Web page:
The unit is based on a PHILIPS FM880 link transceiver which was
supplied to a Telecom Australia specification for telephone
remote areas of Australia. The FM880 in turn is part of the family of
including the PHILIPS FM828/FM814 series of fixed and mobile
main receiver and transmitter exciter boards are identical in most
are surrounded with specialized boards and circuitry for the particular
The VK6WIA modifications are therefore simply another variant of the
PHILIPS design, although a fundamental change has been made in that the
of modulation has been changed to direct FM of the exciter reference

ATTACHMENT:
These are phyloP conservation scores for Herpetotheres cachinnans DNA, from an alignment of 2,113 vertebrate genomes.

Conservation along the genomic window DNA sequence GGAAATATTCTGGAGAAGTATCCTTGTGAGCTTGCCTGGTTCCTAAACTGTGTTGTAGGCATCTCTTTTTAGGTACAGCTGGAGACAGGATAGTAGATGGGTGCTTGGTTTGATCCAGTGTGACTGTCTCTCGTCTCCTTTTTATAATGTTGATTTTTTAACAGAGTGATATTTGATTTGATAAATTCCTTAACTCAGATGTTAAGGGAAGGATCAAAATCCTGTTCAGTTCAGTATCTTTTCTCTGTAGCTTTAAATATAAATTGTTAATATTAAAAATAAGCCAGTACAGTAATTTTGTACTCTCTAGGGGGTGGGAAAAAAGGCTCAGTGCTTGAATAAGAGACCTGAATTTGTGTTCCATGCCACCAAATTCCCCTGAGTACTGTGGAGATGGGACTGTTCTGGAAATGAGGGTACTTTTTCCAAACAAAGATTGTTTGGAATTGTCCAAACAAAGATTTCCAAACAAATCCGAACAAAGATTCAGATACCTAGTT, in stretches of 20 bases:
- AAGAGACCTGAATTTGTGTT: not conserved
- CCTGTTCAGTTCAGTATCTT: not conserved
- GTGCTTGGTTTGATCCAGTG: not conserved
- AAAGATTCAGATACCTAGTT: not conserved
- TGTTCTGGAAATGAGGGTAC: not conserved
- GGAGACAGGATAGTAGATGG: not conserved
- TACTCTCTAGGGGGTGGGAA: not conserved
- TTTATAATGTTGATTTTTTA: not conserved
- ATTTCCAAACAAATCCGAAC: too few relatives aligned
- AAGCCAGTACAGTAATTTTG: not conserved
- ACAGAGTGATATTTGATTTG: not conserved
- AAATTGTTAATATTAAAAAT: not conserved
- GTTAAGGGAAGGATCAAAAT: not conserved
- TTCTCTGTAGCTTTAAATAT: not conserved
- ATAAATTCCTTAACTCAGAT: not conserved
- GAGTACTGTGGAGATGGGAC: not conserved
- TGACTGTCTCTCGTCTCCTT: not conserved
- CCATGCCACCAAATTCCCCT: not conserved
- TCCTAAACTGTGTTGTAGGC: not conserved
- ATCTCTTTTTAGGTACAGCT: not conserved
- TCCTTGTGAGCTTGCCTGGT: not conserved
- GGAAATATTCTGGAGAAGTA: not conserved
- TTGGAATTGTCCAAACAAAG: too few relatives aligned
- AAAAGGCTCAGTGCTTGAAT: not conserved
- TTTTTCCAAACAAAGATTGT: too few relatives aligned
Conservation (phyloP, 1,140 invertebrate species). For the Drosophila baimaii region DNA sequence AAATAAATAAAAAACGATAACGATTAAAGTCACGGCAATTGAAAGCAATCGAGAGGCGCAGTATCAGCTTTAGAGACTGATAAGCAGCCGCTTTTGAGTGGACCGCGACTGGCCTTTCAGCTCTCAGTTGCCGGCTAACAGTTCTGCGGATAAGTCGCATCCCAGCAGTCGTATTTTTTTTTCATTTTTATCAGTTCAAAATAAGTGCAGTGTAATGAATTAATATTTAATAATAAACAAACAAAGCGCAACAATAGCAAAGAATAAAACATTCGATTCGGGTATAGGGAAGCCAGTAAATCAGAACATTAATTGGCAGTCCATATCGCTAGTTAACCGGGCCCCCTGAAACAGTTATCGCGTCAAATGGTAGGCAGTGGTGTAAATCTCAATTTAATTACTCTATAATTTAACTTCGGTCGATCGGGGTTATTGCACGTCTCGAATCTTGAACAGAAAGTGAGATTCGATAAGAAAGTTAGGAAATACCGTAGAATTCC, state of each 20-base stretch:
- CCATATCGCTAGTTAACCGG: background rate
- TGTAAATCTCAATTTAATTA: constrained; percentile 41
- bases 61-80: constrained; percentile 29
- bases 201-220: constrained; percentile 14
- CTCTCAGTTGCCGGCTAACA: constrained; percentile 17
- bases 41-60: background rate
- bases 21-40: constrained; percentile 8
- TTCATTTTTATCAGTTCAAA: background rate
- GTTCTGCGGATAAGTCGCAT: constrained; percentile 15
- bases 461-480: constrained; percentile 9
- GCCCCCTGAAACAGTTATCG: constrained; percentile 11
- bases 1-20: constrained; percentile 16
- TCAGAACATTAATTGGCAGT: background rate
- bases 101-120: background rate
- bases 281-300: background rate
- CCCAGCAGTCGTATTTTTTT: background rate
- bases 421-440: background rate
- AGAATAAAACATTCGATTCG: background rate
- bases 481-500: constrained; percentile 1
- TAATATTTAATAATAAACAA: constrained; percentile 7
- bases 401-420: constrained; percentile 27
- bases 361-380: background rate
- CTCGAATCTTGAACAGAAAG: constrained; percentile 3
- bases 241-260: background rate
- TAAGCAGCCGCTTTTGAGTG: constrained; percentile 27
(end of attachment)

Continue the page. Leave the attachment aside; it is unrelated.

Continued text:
oscillator. The inbuilt phase modulator on the original FM880 exciter
Other audio, power supply and control facilities have been added to
WIA Broadcast Officer with a transceiver designed to provide the
2. FM880 RECEIVER and EXCITER/PA
Extracts from the FM880 handbook, detailing receiver and transmitter
description, alignment instructions, circuit diagrams and board layouts
attached at Appendix I.
All Telecom telephony related boards are discarded, although some
have been recovered and re-used; e.g. antenna changeover relay.
3. VK6WIA BROADCAST FACILITIES
A number of new modules have been constructed and added to the FM880
(a) AGC/Limiting Amplifier.
(b) 200-3800 Hz Filter and Microphone Amplifier
(c) CTCSS Sub-tone generator.
(d) Vu and Peak level meter drive.
(e) Audio power amplifier.
(f) -12V supply.
(g) 1 KHz tone generator.
(h) Auxiliary audio amplifier
(i) Deviation audio amplifier
(j) Twin FM crystal oscillator
(k) Tone keying relay
(l) Single control relay
(m) Dual control relay